12 reasons why Islamic banking and finance are booming globally

1. The global Muslim population has been growing very fast and has long been underserved in terms of Shariah finance. As such, more and more Islamic banks and financial institutions are setting up shops in Muslim countries under the GCC and MENA region as well as in countries like Malaysia, Oman, Qatar, the UAE, Pakistan, Saudi Arabia and Brunei Darussalam.

2. After the global financial meltdown, more and more people are seeking alternative forms of financing that is more ethical, discourage speculation and are less crisis-prone. Shariah finance meets this demand. So Islamic finance is gaining ground even in non-Muslim countries and the United Kingdom and Germany have started issuing Islamic bonds.

3. Malaysia, which is currently the world's largest marketplace for sukuk, is shifting its focus from local market development towards attracting global issuers. The country is also investing heavily in a bid to develop its human resources to give a fresh impetus to the phenomenal growth of the Islamic financing industry in the coming years.

4. Saudi Arabia is today the world’s largest Islamic banking market, with total assets estimated at US$217 billion. Its current market dynamics are so favorable for Islamic banking that it has become part of the normal retail and corporate banking and its share of the total banking market has doubled in recent years to more than 50%.

5. In a bid to emerge as the global capital of the Islamic economy, Dubai has drawn up regulations to attract sukuk issuance and trading as well as expand the Islamic insurance sector. As the primary trading hub of the MENA region, Dubai’s geographical position makes it the ideal location to serve at the convergence of Islamic finance.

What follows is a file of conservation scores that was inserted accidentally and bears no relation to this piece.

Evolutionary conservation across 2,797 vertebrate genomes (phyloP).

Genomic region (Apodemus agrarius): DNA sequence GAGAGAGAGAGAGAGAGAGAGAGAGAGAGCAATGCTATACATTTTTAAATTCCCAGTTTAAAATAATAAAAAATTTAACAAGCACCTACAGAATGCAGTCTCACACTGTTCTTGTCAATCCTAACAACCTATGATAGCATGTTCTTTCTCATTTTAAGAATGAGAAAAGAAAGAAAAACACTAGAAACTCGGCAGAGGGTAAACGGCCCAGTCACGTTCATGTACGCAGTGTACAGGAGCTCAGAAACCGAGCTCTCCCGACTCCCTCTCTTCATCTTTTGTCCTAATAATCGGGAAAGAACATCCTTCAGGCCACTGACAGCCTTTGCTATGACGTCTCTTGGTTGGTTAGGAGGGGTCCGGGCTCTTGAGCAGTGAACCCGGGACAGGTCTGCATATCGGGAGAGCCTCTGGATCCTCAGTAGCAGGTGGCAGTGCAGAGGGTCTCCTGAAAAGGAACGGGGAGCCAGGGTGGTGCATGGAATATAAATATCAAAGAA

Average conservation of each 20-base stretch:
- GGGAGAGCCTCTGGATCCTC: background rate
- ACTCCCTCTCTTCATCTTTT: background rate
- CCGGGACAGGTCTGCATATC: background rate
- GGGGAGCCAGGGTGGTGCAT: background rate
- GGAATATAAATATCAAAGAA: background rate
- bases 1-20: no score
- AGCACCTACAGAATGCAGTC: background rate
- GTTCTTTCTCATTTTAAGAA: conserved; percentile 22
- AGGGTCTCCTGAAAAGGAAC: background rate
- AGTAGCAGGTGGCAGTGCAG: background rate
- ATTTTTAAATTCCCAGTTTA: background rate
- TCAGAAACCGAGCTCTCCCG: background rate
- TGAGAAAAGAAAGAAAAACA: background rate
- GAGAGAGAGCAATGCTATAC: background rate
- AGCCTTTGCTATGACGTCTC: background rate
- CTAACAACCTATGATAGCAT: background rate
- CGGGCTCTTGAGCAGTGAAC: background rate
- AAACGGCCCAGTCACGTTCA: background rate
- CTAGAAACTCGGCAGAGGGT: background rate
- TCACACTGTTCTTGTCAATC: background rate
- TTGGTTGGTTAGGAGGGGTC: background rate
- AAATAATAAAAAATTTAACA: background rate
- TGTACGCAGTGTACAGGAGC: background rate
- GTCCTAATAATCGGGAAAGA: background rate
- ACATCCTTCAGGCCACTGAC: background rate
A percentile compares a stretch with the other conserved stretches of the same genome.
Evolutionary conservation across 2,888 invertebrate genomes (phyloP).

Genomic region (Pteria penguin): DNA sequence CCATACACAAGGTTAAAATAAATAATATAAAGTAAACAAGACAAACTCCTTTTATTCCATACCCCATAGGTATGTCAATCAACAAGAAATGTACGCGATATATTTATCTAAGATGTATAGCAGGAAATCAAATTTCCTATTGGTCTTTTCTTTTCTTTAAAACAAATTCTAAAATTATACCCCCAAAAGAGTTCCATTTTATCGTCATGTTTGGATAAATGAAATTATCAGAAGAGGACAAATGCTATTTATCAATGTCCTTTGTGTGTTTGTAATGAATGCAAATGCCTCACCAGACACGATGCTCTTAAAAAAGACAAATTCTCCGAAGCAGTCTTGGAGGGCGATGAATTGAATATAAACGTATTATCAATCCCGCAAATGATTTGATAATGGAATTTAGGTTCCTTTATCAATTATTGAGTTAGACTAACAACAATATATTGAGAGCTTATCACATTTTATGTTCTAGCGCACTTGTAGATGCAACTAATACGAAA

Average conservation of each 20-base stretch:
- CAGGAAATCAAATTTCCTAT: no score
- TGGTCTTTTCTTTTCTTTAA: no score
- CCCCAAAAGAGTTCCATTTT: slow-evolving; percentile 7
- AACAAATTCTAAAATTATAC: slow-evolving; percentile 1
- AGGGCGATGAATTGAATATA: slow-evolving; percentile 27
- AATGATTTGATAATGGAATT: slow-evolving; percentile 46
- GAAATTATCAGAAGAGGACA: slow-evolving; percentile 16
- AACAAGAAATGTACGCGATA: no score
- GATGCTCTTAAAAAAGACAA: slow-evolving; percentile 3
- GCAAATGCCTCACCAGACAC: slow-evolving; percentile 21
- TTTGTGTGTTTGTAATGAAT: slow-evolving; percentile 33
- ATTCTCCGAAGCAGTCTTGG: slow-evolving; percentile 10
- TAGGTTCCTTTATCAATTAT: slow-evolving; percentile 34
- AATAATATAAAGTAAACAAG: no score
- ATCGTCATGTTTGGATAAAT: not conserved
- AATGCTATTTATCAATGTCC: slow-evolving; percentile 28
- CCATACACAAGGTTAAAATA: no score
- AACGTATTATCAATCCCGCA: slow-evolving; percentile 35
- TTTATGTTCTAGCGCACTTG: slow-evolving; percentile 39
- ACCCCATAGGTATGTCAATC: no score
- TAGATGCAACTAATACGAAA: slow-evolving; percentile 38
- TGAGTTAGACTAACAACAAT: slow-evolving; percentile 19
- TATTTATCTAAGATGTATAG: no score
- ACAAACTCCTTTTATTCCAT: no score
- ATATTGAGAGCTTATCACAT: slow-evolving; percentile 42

6. As Britain is the European base for Middle East banks and also a major centre for the region’s investors, London is striving to become the capital of Islamic finance in the Western world. Hence, it has put in place sukuk legislation and the LSE has raised more than US$49 billion. Besides, 20 UK banks today offer partial or full Islamic banking products.

7. In some of the Islamic countries, many people do not invest in bank deposits as they believe that whatever they earn on their savings is in fact interest and thus against Shariah. So governments in these countries have started promoting Islamic banking and finance to cater to the banking needs of this segment of the unbanked population.

8. In countries like Pakistan, the federal government and the State Bank of Pakistan (SBP) have drawn up a five-year strategic plan aimed at promoting the Islamic banking and finance sector. As part of this, fresh licenses would not be issued to conventional banks, while a good number of applications for Islamic banks would soon be approved.

9. In a bid to diversify and widen its banking services, Oman announced its decision to license Islamic banking services in 2011. A Royal Decree amending the banking law was then issued and two new local banks were granted approval to operate as Islamic banks. A number of conventional banks have also established windows for Islamic banking.

10. Innovation is also one of the factors driving growth of Islamic finance. A few years back, Islamic bond market was small and sukuks were of five years or less. Lately bonds with longer-term offers, perpetual bonds and hybrid capital issues that allow a mix of debt and equity launched by Islamic banks have started attracting more and more investors.

11. The latest Global Islamic Finance Report (GIFR) says by 2020 the Islamic banking and finance (IBF) sector in at least six nations across the globe will have attained a market share of more than 50% of the total financial sector in these countries. They include Brunei Darussalam, Saudi Arabia, Kuwait, Qatar, Malaysia and the UAE.

12. Because of growing demand for sukuks and takaful, Islamic finance is rapidly becoming an important revenue generator for banks and financial institutions. They also offer more choices to companies and investors and allow issuers to offer products tailored to specific needs. This is also supporting rapid growth of the Islamic finance market globally.